Michael Cohen Sounds Eager to Flip on the President

The bad news has been so unrelenting in last couple of weeks that it is causing a noticeable amount of resignation, panic, and defeatism on the left, but the Russia investigation has not gone away and there’s one thing the president absolutely cannot afford to see happen:

Michael Cohen — President Donald Trump’s longtime personal attorney and a former executive vice president at the Trump Organization — has always insisted he would remain loyal to the president.

He was the fix-it guy, the pit bull so fiercely protective of his boss that he’d once described himself as “the guy who would take a bullet” for the president.

But in his first in-depth interview since the FBI raided his office and homes in April, Cohen strongly signaled his willingness to cooperate with special counsel Robert Mueller and federal prosecutors in the Southern District of New York — even if that puts President Trump in jeopardy.

“My wife, my daughter and my son have my first loyalty and always will,” Cohen told me. “I put family and country first…To be crystal clear, my wife, my daughter and my son, and this country have my first loyalty.”

That’s a pretty clear signal that he’s going to flip unless Trump can help his family. But it got worse.

But Cohen did not praise the president during our conversation — and pointedly disagreed with Trump’s criticism of the federal investigations…

…When I asked Cohen how he might respond if the president or his legal team come after him — to try and discredit him and the work he did for Mr. Trump over the last decade — he sat up straight. His voice gained strength.

“I will not be a punching bag as part of anyone’s defense strategy,” he said emphatically. “I am not a villain of this story, and I will not allow others to try to depict me that way.”

That’s a long way from promising to take a bullet for the president. He called Trump “a villain.” And he wasn’t exactly trying to flatter him either, as you might expect him to do if here were still angling for a pardon:

On issue after issue, Cohen did, however, separate himself from President Trump -– starting with the president’s criticism of how the government has conducted its investigation.

After federal agents searched Cohen’s New York properties, Trump described the raid as a break-in, an “attack on our country, in a true sense. It’s an attack on what we all stand for.”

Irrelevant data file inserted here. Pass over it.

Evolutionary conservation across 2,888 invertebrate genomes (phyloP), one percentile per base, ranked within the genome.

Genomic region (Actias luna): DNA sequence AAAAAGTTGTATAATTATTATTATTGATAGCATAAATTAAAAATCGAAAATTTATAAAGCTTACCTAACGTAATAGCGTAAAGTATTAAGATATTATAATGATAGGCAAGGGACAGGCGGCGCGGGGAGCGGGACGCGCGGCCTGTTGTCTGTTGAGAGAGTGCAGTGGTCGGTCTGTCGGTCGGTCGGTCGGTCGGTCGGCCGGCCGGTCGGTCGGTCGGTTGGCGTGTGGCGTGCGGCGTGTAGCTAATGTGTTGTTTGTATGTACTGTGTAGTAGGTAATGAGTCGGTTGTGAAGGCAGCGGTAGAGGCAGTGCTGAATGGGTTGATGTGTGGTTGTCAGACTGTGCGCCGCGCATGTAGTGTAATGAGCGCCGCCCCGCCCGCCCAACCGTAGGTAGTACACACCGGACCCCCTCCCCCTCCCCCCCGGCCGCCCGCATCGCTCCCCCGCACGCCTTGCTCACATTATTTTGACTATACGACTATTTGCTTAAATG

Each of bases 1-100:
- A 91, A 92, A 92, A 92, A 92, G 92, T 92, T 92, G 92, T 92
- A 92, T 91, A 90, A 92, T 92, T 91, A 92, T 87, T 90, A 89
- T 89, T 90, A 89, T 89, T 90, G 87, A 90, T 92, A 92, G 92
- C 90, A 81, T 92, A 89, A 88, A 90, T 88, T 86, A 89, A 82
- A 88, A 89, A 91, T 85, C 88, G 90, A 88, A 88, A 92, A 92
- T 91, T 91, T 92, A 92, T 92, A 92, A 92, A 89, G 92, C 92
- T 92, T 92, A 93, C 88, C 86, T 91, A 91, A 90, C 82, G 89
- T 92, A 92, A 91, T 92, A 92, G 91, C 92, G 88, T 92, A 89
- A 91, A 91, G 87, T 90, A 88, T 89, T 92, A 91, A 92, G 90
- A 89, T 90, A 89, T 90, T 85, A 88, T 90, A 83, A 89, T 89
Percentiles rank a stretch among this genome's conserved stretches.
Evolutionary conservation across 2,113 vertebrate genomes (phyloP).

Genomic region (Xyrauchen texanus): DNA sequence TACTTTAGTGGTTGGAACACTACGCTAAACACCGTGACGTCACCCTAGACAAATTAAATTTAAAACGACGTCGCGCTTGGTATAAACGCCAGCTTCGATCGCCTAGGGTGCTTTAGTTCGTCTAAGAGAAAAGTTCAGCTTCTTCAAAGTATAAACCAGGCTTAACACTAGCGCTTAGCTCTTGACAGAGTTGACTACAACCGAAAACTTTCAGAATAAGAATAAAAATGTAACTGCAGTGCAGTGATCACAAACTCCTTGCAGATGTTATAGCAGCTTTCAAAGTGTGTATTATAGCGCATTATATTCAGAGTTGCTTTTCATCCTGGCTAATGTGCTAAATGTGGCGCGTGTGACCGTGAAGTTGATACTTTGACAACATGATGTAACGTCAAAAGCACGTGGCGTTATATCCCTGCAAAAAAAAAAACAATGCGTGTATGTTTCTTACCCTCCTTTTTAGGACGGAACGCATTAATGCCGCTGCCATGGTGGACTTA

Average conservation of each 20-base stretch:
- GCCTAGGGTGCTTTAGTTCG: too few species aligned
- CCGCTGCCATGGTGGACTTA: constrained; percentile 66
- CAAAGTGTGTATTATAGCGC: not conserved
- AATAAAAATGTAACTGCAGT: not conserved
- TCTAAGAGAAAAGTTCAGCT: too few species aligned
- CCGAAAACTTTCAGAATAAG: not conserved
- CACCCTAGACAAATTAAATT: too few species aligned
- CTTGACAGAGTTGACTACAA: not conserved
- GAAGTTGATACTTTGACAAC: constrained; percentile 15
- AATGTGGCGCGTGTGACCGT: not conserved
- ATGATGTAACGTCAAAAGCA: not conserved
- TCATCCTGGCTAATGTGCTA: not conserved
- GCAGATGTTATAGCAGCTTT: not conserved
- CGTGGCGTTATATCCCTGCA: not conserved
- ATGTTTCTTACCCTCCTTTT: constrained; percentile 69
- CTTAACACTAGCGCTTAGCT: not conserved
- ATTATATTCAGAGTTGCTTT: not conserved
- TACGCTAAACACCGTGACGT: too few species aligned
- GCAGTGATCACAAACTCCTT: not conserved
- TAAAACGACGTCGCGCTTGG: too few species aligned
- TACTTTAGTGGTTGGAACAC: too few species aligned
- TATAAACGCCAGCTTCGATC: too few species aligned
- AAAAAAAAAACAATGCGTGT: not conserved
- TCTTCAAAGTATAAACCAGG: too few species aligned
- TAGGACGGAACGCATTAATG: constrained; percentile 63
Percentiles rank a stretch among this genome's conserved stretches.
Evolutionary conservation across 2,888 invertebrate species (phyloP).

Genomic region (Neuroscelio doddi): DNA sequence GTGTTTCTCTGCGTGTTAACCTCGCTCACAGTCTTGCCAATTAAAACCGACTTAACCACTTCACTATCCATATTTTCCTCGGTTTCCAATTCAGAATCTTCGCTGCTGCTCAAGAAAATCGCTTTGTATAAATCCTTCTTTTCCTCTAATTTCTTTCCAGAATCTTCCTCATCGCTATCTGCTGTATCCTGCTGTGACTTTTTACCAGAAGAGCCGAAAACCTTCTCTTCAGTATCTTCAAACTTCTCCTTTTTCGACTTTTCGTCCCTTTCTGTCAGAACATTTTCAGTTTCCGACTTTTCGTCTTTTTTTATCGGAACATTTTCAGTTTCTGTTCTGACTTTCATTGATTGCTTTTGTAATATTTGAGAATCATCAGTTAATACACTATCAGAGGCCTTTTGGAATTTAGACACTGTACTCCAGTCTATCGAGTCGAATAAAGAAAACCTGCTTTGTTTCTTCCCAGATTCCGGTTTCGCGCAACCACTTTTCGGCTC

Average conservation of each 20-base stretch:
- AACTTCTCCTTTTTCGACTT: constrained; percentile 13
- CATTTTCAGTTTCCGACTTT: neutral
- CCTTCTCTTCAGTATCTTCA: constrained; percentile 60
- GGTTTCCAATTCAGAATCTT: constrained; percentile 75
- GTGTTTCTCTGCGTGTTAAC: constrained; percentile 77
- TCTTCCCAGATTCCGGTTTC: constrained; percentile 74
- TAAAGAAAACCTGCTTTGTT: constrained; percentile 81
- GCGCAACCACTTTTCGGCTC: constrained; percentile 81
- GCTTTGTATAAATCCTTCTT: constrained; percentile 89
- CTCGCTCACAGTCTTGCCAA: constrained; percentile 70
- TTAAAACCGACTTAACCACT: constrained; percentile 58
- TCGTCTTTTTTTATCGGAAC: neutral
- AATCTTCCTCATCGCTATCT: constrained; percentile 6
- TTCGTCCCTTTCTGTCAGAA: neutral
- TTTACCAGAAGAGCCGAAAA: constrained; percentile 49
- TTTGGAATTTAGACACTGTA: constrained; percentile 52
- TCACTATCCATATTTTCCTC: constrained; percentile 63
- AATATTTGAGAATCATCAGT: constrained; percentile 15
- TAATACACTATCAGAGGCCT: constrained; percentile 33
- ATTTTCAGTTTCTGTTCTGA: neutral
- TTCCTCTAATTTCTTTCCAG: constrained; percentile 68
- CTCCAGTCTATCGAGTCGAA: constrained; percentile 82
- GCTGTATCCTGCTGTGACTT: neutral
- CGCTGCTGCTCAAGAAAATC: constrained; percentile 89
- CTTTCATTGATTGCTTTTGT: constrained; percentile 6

“I don’t agree with those who demonize or vilify the FBI. I respect the FBI as an institution, as well as their agents,” Cohen told me. “When they searched my hotel room and my home, it was obviously upsetting to me and my family. Nonetheless, the agents were respectful, courteous and professional. I thanked them for their service and as they left, we shook hands.”

Cohen also refused to criticize the Mueller investigation.

“I don’t like the term witch hunt,” he said, adding that he condemned Russia for interfering in the 2016 election.

“As an American, I repudiate Russia’s or any other foreign government’s attempt to interfere or meddle in our democratic process, and I would call on all Americans to do the same,” he said.

And in a direct rebuttal to President Trump, who sent out a tweet last week repeating Vladimir Putin’s claim that Russia did not interfere in our election, Cohen added this: “Simply accepting the denial of Mr. Putin is unsustainable.”

He’s not confessing, but he is promising to cooperate with the Mueller investigation and he only predicts that he himself will be exonerated in the Russia affair, without making the same assertion for his former boss.

Cohen also repeated his previous denials of any personal involvement with Russian attempts to interfere in our election, declaring that he never went to Prague, as alleged in the Steele dossier, and never colluded with the Russians in any way.

Although he has not been interviewed yet by Mueller’s team, he says he has provided documents and added that he would fully cooperate with them, just as he says he has with the Senate and House committees investigating the matter.

“I appeared under oath before the House Select Intelligence Committee for over six hours and to the Senate Select Intelligence Committee for over eight hours,” he says.

Cohen believes Mueller will not find any evidence that he had any illegal or improper dealings with the Russians.

Cohen would not defend the actions of Jared Kushner, Paul Manafort, or Donald Trump Jr., nor would he answer when asked if he knew whether Trump Sr. knew about the infamous meeting with the Russians in Trump Tower.

But Cohen did criticize those members of the Trump campaign who participated in that now infamous Trump Tower meeting in June of 2016 with several Russians after being promised dirt on Hillary Clinton.

“I believe it was a mistake by those from the Trump campaign who did participate,” he said. “It was simply an example of poor judgment.”

When I asked Cohen if President Trump knew about that meeting before it happened, he declined to answer.

“I can’t comment under advice of my counsel due to the ongoing investigation by the U.S. Attorney’s Office in the Southern District of New York,” Cohen said.

I don’t know that Trump can get himself out of this jam. If Cohen shares what he knows about the president, that’s going to dramatically change the political environment in this country. And I’m almost certain that it’s going to happen.

Martin Longman

Martin Longman is the web editor for the Washington Monthly and the main blogger at Booman Tribune.